If you envision the solar system as a giant racetrack, Earth is moving in the inner lane. Mars comes to opposition when the faster moving Earth overtakes and passes the outer planet. Mars comes to opposition about every 26 months. But because Earth and Mars have elliptical orbits, not all oppositions are created equal. This year’s opposition is superior to most others because Mars will be near its closest point to the Sun (perihelion) when coming to opposition. Such “perihelic oppositions” of Mars (when it approaches to less than 40 million miles of Earth) are rather infrequent, occurring about every 15 to 17 years.
Recent perihelic oppositions saw Mars approach Earth to within 35.1 million miles in September 1956, 34.9 million miles in August 1971, and 36.5 million miles in September 1988. In August 2003, Mars arrived at perihelion just a scant two days after its opposition. The result was the closest Mars has approached Earth (34.6 million miles) in nearly 60,000 years.
Dates For Perihelic Oppositions of Mars
|Date||Distance from Earth|
(in millions of miles)
|2033 – June 27||39.3|
|2035 – September 15||35.4|
|2050 – August 14||34.8|
|2065 – July 13||37.1|
|2067 – October 2||36.9|
|2082 – September 1||34.7|
|2097 – July 30||35.5|
|2099 – October 18||39.0|
Although the very best views of Mars will be behind us after October 13th, its fading brightness will be very slow and gradual. It will still outshine Jupiter—the planet that’s usually second in brightness only to Venus—through October 27th. And it will continue to rival Sirius until November 20th.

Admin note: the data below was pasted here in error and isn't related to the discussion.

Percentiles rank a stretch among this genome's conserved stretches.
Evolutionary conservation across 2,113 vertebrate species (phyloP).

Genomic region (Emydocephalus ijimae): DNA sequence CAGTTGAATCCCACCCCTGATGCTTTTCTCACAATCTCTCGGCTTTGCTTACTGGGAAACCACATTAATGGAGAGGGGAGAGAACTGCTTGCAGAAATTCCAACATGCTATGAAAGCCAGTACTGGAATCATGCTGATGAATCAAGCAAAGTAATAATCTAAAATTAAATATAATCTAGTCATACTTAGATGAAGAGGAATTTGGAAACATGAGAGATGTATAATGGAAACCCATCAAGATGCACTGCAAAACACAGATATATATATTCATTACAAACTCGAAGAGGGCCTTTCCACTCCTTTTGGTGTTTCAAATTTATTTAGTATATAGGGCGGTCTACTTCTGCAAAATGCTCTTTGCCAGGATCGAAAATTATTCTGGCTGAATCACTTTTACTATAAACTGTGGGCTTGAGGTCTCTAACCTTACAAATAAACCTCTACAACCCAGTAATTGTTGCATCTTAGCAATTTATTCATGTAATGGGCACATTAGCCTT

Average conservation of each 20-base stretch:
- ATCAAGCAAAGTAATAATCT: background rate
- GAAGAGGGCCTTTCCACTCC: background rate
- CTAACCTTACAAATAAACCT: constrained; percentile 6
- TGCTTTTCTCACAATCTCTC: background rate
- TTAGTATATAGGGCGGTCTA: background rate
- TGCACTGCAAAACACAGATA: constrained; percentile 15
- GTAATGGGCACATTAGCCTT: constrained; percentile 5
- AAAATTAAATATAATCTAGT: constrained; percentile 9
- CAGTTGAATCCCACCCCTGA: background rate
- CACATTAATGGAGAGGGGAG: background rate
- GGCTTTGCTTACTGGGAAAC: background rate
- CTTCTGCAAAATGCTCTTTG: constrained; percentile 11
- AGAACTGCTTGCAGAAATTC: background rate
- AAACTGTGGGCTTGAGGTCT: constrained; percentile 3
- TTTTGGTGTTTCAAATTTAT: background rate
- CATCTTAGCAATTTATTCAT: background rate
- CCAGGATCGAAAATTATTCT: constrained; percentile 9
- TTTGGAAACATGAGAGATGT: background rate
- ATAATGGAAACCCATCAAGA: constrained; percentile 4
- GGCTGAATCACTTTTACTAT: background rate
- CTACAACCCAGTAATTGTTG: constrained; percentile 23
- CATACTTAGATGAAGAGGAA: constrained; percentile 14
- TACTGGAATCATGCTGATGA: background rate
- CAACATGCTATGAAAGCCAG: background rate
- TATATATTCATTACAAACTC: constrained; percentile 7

The next opposition of Mars will come in early December of 2022, but because Mars will then be more than 12 million miles farther from Earth than this month’s extreme opposition, it will appear to shine with just one-half of its current radiance. In telescopes it will appear 24 percent smaller than it does now.
Interestingly, there is a long-term cycle of 79 years where the circumstances of a specific Mars opposition will replicate almost exactly. On October 3rd, 1941 for instance, Mars made a similarly close approach to Earth. In fact, in 1941 at its closest, it was just 414,000 miles closer to Earth than it will be this year on October 6th. And 79 years from now, on October 10, 2099, Mars will again make another unusually close approach to Earth, though falling just short of matching this year’s by 400,000 miles.
We are now in the “home stretch” of 2020’s close encounter with the planet Mars.
A few notes about opposition: The moment of closest approach and opposition never occur on the same day. They usually occur up to a week apart (in this case, October 6 and October 13, respectively). So when astronomers speak of favorable oppositions of Mars, they will usually give the distance of the closest approach. Again, it only amounts to a few days and the difference in miles only amounts to (at most) a few hundred thousand miles. In 2035 for example, opposition is on September 15, but the closest approach will come on September 11.
* Superior planets are planets which are further from the Sun than Earth: namely Mars, Jupiter, Saturn, Uranus, Neptune, and Pluto.
Joe Rao is an esteemed astronomer who writes for Space.com, Sky & Telescope and Natural History Magazine. Mr. Rao is a regular contributor to the Farmers' Almanac who serves as an associate lecturer for the Hayden Planetarium in New York City.